If you are new to biking there are lots of fresh sensations to get to grips with, from leaning into bends, to the front dipping under braking or that pull on your arms as you accelerate hard.
One strange one you may come across is a shake through the forks at certain speeds, mainly between 40-50mph and mostley when you are decelerating. This is a low-speed shimmy.
A shimmy is a left right vibration, or if you like, a headshake that occurs when decelerating. Low speed shimmy (there’s also something known as high-speed shimmy) usually appears when decelerating between 50–30mph. It can appear when riding in straight lines and corners.
Frequency (how fast it vibrates) is about 5-10 Hz (cycles per second) and the amplitude (how big the shake is) can vary but can get worse if you don’t regain control of the handlebars. It also manifests easier when the tyre is cold. Shimmy can also be more evident with a heavier load.
Not all bikes suffer from shimmy and some bikes only suffer shimmy when fitted with certain types of tyre.
Depending on the bike/tyre combination it can manifest naturally, which can be seen when you simply let go of the handlebars and let the bike coast down through 50–30mph, or it can sometimes be induced by letting go of the handlebars at the same speed and striking one of the grips from behind.
Tyre related contributing factors can include inflation pressures, how worn the tyres are, tread pattern design, compound characteristics and casing design and stiffness. Mechanical related contributing factors are tight or worn steering bearings.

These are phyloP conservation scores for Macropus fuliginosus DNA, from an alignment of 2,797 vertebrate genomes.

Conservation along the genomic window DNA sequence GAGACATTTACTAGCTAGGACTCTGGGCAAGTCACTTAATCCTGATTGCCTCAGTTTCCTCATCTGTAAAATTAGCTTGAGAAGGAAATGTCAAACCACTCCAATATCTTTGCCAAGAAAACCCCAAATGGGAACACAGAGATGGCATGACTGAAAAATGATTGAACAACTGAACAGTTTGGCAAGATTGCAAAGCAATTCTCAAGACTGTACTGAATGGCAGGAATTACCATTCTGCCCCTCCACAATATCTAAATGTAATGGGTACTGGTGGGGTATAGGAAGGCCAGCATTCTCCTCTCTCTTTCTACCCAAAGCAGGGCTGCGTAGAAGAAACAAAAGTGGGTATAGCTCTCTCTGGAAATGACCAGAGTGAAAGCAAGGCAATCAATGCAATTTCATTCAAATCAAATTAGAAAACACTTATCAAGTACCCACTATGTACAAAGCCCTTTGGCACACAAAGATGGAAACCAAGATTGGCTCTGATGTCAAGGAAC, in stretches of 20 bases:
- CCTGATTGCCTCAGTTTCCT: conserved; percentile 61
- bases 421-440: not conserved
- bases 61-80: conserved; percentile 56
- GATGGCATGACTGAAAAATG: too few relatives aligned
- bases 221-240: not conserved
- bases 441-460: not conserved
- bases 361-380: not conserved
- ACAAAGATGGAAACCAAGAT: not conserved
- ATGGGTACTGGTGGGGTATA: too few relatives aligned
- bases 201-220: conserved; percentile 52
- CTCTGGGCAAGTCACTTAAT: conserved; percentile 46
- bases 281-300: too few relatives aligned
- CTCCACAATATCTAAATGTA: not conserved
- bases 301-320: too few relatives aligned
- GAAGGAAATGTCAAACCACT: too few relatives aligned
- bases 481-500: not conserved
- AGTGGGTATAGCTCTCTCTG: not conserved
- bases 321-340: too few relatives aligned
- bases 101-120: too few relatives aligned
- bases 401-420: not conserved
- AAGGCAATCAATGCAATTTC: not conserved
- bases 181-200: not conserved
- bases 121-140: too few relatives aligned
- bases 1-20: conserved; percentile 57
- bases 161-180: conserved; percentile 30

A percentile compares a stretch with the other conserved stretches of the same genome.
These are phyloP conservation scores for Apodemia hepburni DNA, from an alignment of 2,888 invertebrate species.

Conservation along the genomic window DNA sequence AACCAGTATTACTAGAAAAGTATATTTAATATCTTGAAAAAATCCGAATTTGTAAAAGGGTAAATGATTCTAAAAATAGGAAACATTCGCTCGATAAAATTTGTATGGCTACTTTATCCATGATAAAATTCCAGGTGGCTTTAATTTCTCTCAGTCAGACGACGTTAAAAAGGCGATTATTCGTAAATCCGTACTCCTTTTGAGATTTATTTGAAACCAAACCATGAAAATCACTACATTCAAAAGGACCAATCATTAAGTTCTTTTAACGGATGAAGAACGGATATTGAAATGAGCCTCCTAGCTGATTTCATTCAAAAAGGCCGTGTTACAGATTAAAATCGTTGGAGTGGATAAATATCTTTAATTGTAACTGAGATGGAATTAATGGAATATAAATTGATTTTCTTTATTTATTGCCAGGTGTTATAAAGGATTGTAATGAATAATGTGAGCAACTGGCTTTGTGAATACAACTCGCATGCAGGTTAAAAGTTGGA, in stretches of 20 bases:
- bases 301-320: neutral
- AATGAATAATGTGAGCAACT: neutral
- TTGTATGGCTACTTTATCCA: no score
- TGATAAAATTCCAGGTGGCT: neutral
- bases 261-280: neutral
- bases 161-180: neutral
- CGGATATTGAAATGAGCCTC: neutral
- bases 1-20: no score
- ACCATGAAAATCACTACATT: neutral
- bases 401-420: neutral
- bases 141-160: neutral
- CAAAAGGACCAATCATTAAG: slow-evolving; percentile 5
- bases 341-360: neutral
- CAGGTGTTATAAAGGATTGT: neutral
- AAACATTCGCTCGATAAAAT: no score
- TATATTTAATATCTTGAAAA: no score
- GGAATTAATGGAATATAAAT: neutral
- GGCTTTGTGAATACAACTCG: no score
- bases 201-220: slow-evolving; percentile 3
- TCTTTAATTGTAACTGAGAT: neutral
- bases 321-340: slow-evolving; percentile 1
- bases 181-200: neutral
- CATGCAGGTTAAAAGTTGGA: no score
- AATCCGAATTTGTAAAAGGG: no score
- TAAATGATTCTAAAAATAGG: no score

This is what the Dunlop chaps have to say on the subject…..
“When we test for shimmy we test under 'worst case scenario conditions', which is when the tyre is cold. This is because the tyre's compound is stiffer when cold as less able to 'absorb' the shimmy. This can also be the case with a stiff tyre construction - a softer casing may be more able to 'absorb' a shimmy.
You may well ask why we don't make all front tyres compliant enough so that shimmies could never be a problem again. Well, the contradictory area of performance to shimmy is high-speed stability and if a tyre is made compliant enough to deal with all shimmies on all bikes it's unlikely to be sufficiently stiff enough to give good stability at high speeds, and it's also likely that it would have mushy steering response.
As ever with tyres it's a juggling act trying to balance all areas of performance against one another and the fact that shimmies are so rare these days and yet high-speed stability is so good (with some bikes hitting 180mph+ in safety) it says a lot for the ability of tyre designers.”
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